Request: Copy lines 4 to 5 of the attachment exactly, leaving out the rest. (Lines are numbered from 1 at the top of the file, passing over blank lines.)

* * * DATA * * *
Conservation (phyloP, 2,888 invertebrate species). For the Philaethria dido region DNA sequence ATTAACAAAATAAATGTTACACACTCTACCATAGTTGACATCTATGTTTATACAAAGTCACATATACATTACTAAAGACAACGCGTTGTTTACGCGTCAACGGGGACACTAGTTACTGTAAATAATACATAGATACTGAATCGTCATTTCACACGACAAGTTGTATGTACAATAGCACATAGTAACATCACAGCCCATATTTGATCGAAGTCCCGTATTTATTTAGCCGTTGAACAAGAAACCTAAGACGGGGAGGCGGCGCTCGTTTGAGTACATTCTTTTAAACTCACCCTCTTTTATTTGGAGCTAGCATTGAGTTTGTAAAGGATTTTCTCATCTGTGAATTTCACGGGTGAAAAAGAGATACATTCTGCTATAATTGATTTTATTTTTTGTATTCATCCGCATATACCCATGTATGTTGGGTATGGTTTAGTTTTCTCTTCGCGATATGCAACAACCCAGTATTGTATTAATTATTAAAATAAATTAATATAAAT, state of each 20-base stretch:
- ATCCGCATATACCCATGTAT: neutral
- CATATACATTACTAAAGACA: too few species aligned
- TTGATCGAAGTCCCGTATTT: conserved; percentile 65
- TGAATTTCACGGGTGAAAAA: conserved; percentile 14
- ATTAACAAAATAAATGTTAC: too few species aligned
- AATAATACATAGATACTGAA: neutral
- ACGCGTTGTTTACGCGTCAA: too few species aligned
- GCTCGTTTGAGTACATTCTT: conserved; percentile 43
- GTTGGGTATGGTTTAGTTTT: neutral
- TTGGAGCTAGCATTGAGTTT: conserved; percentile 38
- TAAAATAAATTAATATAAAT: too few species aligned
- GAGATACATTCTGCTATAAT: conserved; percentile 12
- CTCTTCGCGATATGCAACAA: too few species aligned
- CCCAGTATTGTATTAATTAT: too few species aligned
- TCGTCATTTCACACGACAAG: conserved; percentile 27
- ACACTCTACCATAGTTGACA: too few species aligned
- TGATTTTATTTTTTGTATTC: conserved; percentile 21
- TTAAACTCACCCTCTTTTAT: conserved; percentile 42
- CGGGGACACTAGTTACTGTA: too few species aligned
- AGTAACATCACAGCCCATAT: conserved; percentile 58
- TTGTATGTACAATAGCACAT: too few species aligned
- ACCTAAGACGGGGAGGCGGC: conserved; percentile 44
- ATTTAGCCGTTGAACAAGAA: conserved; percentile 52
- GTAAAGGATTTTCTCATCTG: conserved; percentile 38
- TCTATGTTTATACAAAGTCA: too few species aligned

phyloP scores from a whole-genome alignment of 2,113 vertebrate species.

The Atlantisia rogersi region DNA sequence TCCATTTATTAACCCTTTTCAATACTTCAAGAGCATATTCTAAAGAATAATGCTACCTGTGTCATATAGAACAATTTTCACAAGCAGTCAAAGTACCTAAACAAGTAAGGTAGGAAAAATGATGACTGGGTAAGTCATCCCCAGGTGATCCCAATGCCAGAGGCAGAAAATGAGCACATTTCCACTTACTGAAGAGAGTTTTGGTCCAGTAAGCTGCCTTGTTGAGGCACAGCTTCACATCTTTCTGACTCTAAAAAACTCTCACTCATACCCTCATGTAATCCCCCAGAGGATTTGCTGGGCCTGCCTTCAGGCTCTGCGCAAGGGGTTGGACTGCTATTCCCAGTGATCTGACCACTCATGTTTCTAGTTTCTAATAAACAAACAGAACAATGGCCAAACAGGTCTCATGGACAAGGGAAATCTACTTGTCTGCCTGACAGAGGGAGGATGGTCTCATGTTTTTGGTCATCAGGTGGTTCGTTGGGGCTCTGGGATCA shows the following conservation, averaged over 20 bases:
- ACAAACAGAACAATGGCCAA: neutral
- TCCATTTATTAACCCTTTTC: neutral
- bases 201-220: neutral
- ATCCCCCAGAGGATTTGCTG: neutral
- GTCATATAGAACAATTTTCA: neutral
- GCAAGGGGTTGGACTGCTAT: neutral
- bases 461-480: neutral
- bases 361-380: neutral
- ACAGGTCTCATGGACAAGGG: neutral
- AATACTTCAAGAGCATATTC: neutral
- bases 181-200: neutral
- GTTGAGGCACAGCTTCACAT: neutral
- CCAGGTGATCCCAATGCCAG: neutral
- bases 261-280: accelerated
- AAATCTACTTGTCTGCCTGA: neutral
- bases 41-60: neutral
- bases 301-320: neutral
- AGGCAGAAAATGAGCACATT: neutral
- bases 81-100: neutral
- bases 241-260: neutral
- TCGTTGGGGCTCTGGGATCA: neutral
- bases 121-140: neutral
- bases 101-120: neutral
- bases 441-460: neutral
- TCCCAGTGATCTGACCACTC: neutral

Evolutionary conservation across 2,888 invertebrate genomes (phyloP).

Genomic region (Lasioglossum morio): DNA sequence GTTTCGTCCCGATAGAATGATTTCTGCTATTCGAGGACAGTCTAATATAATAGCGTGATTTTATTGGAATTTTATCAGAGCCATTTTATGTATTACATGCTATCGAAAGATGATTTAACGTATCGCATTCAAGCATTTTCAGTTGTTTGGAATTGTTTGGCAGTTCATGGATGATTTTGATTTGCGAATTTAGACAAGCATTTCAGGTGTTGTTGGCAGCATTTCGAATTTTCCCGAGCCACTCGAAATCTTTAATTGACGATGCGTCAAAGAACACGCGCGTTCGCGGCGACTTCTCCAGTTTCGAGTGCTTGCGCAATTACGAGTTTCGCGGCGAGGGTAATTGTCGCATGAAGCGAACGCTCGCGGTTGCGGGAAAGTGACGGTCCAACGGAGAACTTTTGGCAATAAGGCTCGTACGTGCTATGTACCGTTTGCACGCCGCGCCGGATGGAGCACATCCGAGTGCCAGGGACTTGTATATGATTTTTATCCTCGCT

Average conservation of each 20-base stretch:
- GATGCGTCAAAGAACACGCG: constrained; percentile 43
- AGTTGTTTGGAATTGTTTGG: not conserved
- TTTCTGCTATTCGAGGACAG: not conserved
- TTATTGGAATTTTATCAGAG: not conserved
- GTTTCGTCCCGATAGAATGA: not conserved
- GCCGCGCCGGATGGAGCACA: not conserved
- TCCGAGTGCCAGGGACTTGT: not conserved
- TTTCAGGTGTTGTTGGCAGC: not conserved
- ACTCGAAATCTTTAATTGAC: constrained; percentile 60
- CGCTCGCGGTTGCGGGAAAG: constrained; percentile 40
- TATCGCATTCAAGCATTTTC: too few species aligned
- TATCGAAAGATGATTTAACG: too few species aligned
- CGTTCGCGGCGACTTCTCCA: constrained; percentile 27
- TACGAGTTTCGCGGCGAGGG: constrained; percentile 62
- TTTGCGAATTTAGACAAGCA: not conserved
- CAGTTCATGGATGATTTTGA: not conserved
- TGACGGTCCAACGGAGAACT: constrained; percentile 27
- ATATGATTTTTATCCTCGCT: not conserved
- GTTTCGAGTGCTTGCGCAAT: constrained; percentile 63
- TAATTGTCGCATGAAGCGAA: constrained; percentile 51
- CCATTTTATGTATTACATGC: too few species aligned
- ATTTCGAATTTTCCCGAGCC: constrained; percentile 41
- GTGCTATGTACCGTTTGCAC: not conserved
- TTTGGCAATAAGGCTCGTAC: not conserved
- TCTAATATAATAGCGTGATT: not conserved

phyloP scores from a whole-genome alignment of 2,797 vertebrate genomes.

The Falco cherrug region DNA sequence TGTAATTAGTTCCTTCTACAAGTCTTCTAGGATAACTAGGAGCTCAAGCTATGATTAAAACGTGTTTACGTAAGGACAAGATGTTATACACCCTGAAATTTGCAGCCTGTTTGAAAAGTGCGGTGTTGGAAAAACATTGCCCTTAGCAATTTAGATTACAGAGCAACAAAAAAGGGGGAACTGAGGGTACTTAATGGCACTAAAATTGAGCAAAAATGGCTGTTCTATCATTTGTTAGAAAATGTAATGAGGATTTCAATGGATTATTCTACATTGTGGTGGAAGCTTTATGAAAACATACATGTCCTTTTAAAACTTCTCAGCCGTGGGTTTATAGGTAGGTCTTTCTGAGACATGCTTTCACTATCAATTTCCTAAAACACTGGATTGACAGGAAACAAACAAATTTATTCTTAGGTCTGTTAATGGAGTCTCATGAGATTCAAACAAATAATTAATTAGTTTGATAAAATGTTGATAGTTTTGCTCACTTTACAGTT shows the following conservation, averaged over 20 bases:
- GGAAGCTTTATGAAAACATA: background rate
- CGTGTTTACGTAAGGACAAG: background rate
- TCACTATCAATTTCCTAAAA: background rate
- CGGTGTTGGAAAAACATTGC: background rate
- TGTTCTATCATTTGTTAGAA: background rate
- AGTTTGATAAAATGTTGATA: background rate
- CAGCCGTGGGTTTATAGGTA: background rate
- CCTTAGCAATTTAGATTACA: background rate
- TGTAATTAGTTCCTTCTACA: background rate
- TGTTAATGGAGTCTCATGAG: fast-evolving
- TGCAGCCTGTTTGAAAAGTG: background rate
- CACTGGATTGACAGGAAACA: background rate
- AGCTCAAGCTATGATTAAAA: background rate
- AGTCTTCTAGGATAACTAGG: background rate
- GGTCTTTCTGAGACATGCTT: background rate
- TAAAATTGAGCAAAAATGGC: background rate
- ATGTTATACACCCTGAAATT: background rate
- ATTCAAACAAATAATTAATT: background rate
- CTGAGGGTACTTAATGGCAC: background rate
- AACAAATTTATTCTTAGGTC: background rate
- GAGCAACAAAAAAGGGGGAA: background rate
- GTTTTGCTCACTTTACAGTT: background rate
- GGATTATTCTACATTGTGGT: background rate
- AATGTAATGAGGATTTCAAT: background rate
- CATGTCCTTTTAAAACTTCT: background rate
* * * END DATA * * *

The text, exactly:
- TTGATCGAAGTCCCGTATTT: conserved; percentile 65
- TGAATTTCACGGGTGAAAAA: conserved; percentile 14